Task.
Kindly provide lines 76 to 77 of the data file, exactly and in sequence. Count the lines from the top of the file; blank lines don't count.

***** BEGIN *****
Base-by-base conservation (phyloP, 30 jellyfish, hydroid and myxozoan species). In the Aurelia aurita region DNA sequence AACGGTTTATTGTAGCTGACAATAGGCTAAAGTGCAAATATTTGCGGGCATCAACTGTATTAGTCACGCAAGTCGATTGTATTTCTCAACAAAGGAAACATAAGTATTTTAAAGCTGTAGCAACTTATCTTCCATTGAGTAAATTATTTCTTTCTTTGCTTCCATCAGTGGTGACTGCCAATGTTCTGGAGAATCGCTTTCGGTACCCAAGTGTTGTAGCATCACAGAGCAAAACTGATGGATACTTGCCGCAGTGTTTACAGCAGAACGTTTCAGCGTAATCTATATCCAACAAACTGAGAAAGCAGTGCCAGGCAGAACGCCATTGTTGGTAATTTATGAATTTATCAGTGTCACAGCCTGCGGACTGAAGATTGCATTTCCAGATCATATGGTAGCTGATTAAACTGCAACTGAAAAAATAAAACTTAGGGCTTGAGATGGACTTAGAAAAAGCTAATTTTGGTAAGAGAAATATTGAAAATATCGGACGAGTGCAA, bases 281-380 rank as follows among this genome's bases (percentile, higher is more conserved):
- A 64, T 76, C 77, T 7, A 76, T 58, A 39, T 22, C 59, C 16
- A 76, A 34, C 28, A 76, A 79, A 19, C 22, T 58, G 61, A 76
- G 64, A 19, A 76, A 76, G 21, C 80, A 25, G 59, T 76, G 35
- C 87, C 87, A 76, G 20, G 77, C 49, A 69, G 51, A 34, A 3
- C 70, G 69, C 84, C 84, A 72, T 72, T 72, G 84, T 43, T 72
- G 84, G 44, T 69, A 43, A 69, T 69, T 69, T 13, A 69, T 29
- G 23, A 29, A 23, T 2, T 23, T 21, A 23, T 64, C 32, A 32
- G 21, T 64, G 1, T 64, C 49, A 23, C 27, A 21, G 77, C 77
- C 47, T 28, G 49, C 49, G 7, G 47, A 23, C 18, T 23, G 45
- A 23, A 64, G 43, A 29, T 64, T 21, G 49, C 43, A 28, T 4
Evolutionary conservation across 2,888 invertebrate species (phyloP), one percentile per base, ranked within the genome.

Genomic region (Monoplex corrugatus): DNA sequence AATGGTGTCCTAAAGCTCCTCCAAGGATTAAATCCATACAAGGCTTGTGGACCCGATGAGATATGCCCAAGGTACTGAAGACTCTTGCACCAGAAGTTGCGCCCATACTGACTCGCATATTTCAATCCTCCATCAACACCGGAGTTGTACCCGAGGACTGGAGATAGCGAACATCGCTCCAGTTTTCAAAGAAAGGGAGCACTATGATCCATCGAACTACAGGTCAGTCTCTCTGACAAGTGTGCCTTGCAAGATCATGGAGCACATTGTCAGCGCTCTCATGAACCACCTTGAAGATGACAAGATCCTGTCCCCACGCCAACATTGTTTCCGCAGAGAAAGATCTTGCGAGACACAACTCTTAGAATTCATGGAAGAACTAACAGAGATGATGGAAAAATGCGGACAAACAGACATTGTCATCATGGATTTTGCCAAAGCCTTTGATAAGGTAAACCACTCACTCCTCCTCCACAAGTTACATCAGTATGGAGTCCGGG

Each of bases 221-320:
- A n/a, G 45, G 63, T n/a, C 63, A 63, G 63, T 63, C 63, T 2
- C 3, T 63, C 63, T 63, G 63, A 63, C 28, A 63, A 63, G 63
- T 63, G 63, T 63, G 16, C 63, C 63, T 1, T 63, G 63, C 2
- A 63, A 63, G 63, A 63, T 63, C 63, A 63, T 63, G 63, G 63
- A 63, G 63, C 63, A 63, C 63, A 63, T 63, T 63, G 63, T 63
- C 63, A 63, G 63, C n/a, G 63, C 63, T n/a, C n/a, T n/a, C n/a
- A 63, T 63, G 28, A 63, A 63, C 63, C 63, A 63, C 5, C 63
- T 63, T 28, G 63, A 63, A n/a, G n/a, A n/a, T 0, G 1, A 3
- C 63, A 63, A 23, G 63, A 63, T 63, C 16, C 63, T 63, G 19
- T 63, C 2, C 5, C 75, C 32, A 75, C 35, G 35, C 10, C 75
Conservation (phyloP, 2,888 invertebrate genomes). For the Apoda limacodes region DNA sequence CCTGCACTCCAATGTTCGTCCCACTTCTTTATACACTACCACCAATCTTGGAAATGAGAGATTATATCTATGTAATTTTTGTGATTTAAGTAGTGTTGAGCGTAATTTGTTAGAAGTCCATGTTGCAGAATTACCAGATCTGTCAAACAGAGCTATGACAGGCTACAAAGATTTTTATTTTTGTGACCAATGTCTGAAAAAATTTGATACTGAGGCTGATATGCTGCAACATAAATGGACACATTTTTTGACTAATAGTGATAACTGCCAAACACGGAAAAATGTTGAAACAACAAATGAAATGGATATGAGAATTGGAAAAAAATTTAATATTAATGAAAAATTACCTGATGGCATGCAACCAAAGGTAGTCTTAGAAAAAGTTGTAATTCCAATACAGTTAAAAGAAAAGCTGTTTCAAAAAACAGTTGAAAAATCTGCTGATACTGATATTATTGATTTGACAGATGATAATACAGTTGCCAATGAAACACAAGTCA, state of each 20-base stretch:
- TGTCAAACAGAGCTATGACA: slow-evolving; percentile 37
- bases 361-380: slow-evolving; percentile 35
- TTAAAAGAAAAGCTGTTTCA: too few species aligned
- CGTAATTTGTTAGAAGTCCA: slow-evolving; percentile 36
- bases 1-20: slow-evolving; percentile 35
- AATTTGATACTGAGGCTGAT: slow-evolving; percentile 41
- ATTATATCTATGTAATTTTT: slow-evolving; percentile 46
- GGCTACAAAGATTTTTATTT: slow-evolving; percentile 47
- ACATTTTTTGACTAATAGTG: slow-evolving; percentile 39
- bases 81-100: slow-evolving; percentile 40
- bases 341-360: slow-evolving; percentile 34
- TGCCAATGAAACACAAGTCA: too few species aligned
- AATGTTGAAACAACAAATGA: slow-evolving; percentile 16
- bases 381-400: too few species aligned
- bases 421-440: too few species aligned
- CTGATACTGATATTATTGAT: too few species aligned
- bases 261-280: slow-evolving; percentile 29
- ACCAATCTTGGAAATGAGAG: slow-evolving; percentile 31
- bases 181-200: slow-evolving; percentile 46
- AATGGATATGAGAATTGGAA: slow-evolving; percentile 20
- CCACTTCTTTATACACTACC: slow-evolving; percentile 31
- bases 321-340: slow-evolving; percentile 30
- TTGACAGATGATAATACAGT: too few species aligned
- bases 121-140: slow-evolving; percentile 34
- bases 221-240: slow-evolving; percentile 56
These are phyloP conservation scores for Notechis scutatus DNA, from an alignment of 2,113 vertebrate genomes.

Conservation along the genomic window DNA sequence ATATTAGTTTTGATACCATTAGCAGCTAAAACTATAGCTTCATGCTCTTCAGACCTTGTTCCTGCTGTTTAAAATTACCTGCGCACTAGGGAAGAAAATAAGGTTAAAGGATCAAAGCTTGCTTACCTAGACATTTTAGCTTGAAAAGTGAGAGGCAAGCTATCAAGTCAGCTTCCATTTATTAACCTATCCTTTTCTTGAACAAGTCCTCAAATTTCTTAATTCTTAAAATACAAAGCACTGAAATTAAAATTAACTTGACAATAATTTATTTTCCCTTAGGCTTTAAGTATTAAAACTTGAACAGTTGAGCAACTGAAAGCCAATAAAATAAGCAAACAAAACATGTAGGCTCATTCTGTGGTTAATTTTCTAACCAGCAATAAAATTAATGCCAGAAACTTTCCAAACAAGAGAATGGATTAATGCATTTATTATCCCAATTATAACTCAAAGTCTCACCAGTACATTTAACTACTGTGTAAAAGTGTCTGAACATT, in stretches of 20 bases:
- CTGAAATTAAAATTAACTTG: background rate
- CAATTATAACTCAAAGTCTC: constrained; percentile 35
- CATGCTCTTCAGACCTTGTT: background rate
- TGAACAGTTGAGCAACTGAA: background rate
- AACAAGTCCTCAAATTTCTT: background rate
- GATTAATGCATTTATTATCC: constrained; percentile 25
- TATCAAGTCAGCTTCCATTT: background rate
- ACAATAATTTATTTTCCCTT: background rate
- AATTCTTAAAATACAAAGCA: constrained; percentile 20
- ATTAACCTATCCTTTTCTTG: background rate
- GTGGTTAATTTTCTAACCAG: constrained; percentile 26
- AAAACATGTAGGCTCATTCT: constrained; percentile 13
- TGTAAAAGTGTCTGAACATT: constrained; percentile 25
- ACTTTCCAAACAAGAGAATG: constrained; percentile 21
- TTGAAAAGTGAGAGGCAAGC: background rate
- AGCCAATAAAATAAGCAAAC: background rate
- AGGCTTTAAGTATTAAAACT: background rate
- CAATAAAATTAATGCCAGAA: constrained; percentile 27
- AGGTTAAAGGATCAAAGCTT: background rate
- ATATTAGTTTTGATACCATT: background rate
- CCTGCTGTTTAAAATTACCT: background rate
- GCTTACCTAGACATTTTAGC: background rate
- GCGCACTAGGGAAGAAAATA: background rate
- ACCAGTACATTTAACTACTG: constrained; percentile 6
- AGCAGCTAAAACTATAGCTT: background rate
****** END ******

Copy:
- ACCAGTACATTTAACTACTG: constrained; percentile 6
- AGCAGCTAAAACTATAGCTT: background rate